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Application of Remote Sensing and SWAT Model to Assess Climate and Land Use Changes Impacts on Hydrological Responses and Sediment Yield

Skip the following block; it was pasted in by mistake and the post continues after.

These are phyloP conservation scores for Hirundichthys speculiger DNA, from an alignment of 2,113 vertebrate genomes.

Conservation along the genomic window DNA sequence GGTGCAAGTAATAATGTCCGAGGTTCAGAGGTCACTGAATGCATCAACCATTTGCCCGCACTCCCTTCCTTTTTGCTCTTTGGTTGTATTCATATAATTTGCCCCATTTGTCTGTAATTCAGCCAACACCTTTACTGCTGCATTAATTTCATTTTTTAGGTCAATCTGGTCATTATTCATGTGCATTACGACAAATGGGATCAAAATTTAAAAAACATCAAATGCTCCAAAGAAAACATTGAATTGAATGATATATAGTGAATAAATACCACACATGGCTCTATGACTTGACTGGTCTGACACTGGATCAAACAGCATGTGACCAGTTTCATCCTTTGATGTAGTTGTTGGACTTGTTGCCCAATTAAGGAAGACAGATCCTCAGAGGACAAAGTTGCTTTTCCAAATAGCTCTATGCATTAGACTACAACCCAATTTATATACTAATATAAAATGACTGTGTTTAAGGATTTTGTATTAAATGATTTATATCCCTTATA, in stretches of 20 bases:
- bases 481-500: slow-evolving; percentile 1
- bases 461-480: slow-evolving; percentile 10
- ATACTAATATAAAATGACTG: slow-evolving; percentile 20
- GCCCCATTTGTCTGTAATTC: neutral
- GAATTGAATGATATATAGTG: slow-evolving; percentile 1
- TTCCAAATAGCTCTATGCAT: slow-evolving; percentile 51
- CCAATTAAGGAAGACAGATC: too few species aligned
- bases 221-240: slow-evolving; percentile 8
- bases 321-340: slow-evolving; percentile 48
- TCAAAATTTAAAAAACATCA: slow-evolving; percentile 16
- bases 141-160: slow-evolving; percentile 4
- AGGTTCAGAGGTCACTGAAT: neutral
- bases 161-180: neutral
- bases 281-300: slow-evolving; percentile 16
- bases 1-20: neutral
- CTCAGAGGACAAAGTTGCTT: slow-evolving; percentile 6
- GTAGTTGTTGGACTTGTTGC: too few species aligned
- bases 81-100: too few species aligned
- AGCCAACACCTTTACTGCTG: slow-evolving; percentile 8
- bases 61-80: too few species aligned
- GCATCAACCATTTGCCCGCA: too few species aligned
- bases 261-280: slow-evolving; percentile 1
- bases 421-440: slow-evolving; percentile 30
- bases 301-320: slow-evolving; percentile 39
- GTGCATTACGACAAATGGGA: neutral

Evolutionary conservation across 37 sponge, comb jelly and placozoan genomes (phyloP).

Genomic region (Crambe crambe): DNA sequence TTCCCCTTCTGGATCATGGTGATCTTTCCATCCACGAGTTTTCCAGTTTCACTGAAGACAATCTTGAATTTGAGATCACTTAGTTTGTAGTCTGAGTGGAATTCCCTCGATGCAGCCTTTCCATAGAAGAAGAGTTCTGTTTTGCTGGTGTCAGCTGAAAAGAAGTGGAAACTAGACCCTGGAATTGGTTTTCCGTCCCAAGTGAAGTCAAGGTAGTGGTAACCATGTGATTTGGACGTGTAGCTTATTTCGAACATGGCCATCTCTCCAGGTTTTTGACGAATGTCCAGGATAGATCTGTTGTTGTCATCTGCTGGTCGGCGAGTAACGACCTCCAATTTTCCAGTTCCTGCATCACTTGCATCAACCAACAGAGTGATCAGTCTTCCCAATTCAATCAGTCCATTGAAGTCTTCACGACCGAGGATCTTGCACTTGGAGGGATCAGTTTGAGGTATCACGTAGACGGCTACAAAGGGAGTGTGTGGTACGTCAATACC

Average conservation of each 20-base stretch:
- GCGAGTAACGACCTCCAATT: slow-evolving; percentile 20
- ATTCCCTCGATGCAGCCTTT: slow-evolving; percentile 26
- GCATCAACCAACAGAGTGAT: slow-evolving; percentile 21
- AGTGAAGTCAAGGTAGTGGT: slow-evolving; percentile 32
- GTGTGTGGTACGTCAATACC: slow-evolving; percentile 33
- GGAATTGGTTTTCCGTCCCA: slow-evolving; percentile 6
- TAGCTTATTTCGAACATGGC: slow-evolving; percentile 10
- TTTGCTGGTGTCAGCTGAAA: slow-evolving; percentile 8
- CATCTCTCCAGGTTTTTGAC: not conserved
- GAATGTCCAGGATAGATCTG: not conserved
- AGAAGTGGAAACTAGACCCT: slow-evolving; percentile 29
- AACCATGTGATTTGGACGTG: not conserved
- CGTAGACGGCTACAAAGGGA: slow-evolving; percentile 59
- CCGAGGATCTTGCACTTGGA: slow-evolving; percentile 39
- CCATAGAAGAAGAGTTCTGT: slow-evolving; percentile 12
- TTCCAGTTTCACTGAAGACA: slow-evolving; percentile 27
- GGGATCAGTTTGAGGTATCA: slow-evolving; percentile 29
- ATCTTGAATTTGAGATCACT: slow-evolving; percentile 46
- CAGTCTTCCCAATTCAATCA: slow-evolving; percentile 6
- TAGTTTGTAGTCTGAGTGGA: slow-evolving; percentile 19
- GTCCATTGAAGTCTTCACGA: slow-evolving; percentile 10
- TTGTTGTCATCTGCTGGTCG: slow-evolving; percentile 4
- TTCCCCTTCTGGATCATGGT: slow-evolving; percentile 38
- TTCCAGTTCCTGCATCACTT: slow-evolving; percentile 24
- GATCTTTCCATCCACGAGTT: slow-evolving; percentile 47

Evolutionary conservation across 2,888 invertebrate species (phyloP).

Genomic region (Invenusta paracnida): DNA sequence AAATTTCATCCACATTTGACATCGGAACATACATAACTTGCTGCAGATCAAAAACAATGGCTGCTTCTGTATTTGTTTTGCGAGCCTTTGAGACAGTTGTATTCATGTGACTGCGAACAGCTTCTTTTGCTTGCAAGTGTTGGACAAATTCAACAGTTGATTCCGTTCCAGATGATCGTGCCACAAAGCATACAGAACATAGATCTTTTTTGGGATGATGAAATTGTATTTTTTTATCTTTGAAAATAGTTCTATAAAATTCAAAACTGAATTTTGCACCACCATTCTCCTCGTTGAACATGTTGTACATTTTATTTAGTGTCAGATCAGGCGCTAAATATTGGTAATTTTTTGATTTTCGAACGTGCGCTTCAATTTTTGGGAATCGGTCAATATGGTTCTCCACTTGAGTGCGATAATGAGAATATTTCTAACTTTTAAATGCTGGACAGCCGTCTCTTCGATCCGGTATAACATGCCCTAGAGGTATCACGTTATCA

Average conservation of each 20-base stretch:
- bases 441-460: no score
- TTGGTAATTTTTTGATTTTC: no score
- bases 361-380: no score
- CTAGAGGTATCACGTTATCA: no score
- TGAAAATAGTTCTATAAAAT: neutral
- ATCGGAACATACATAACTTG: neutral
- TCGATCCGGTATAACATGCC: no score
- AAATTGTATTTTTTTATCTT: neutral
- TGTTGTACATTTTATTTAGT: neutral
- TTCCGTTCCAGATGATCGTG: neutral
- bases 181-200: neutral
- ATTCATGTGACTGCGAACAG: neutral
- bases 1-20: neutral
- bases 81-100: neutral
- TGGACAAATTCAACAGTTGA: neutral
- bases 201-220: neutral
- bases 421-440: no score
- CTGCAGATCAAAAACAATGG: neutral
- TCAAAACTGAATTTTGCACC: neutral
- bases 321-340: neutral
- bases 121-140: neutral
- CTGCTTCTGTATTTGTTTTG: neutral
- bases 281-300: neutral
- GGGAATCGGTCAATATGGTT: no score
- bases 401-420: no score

The Upper Ma River basin located in Son La and Dien Bien provinces in the northwestern region of Vietnam has a total area of 6,688 km2. It is a typical river basin in Vietnam, a transboundary with variable flow regime and topography, and has high population pressure in its mountainous region. It is also considered as one of the most disaster-prone regions, suffering from typhoons, tropical storms, drought, landslides, soil erosion, and forest fires. In the study area, land use and climate change are two main factors that directly affect regional hydrologic conditions; thus, the segregation of their influences is of great importance to land use planning and water resources management. The study assessed the impacts of land-use change and climate change on hydrological process and sediment yield in the Upper Ma River basin in Vietnam through remote sensing (RS) and the soil and water assessment tool (SWAT) model. Maps with land use were generated using RS for the years 1994 and 2015. The SWAT model was used for hydrological process and sediment yield simulation. Results indicated that the SWAT model proved to be a powerful tool in simulating the impacts of land use and climate change on catchment hydrology and sediment yield based on the Nash-Sutcliffe efficiency (NSE), coefficient of determination (R2), and percent bias (PBIAS) values. For runoff, the values of NSE, R2 , and PBIAS were 0.84, 0.85, and 2.61 during the calibration period, respectively; and 0.75, 0.81, and –8.30 during validation period. For sediment yield, the values obtained during calibration period were 0.73, 0.76, and –3.61, respectively; during validation period, they were 0.87, 0.88, and –1.46. The change in land use from forest to cash crop and urban combined with climate variability between 1994 and 2015 strongly contributed to increasing hydrological processes (i.e., surface runoff, evapotranspiration, and water yield) and sediment yield, with decreasing percolation and groundwater. Data on climate change for the period 1994–2015 showed significant increase in all hydrological components, but with decrease in sediment load. It can be explained by the decrease in precipitation in the wet season, increase in precipitation in the dry season, and earlier transition of normal rainy season in northwestern Vietnam. Under impacts of projected land use and climate change scenarios on hydrological process and sediment yield of the Upper Ma River basin, results indicated that ET, surface flow, and sediment yield are more sensitive to the changes in land use and climate by 4 percent, –1 percent, and 6 percent, respectively, in the future. Moreover, in comparison with current conditions, the potential soil erosion in the Upper Ma River basin ranges from moderate to high. In general, a deep understanding obtained from hydrological responses and sedimentation, and experience in using RS and SWAT will provide the guidance and techniques that may be applicable to other river basins in Vietnam. In addition, using SWAT could be of value for decision makers in integrated river basin management in developing adaptation and mitigation strategies in relation to changes in climate and land use.


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